(Post-publication update note: We published this with no title. We added the title promptly)
Email outreach to PolitiFact’s Allison Colburn, Louis Jacobson, Angie Holan and Aaron Sharockman, Sent March 29, 2018.
Dear PolitiFact folks,
As most of you are probably aware, PolitiFact rated charges the ACA cut Medicare as “Half True” or worse (mostly worse, were you to tell the truth about your past ratings).
Fact checkers have now been enlightened in the age of Trump, and are evidently able to tell that reductions to the growth of programs like Medicaid and Medicare are rightly termed cuts without the need for scare quotes.
The inconsistency isn’t pretty, but it’s made worse when fact checkers like PolitiFact no longer see the importance of distinguishing between cuts to a projected future baseline and cuts compared to present spending.
That’s where the Trump-O-Meter comes in.
Over 10 years, Trump’s 2019 budget proposal says it would cut Medicare spending by a cumulative $236 billion, including by reductions in “waste” and “fraud” and by changing the way drugs are priced and paid for in the program.Is that a cut relative to current levels or a cut to future growth? Does it matter now like it did during the previous administration?
The budget proposal does call for $236 billion in Medicare reductions, which would contradict Trump’s campaign promise.
Are those reductions to current levels or reductions to a future spending baseline? Is it now okay to leave it unclear, like Republican critics of the ACA once did (“False” “Mostly False” “Half True”)?
Not to worry! The earlier Trump-O-Meter entry by Allison Colburn clarifies things.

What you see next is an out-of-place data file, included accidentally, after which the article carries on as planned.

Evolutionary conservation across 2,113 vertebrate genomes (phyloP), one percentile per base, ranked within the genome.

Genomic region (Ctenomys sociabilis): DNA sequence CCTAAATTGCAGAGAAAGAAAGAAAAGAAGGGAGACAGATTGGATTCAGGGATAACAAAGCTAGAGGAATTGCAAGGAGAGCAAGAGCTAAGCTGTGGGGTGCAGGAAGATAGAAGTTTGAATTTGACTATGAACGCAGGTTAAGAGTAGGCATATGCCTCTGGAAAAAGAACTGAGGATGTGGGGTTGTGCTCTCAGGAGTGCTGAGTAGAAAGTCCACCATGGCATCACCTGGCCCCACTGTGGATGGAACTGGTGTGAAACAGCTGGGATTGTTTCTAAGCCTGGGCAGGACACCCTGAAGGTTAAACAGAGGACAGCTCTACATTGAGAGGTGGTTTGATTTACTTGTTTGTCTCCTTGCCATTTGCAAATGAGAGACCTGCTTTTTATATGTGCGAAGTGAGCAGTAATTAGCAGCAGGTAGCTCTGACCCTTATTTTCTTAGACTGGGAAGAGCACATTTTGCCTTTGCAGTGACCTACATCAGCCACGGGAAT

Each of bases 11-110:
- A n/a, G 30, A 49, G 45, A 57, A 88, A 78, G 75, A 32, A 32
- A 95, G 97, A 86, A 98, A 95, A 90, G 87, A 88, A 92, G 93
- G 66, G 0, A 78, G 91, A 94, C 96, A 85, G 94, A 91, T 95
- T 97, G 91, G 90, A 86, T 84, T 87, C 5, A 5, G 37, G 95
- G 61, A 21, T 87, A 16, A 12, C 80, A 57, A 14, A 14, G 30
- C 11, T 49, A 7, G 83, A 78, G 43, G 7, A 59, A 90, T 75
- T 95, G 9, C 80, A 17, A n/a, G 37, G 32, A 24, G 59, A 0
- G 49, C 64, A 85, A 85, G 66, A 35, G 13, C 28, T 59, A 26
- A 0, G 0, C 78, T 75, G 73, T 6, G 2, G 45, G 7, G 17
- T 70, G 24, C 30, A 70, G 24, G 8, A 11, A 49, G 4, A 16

The 2018 White House budget proposal released in May left Medicare benefits largely untouched compared with Medicaid, which would see a more than $600 billion decrease over 10 years compared to current spending levels. Still, Medicare spending would decrease by more than $50 billion in the next decade compared with current levels.
Ah. So the proposed budget cuts spending relative to current levels and not relative to a future spending baseline?
Are you completely sure about that?
As of April 4, 2018 we received no sign at all PolitiFact had acted in any way in response to our message.
Also on April 4, 2018 we forwarded the message with comments to the International Fact-Checking Network, which has said it will give the independent assessors who review annual certification applications a folder of the complaints suggesting an organization does not follow its stated policies.
In this case, we think the evidence shows, at best, PolitiFact’s cavalier attitude toward its claimed “open and honest” corrections policy.
What’s “open and honest” about a system that keeps readers in the dark about the criticisms an organization has received along with the organization’s responses to those criticisms?
We will update this item should we detect any response from PolitiFact.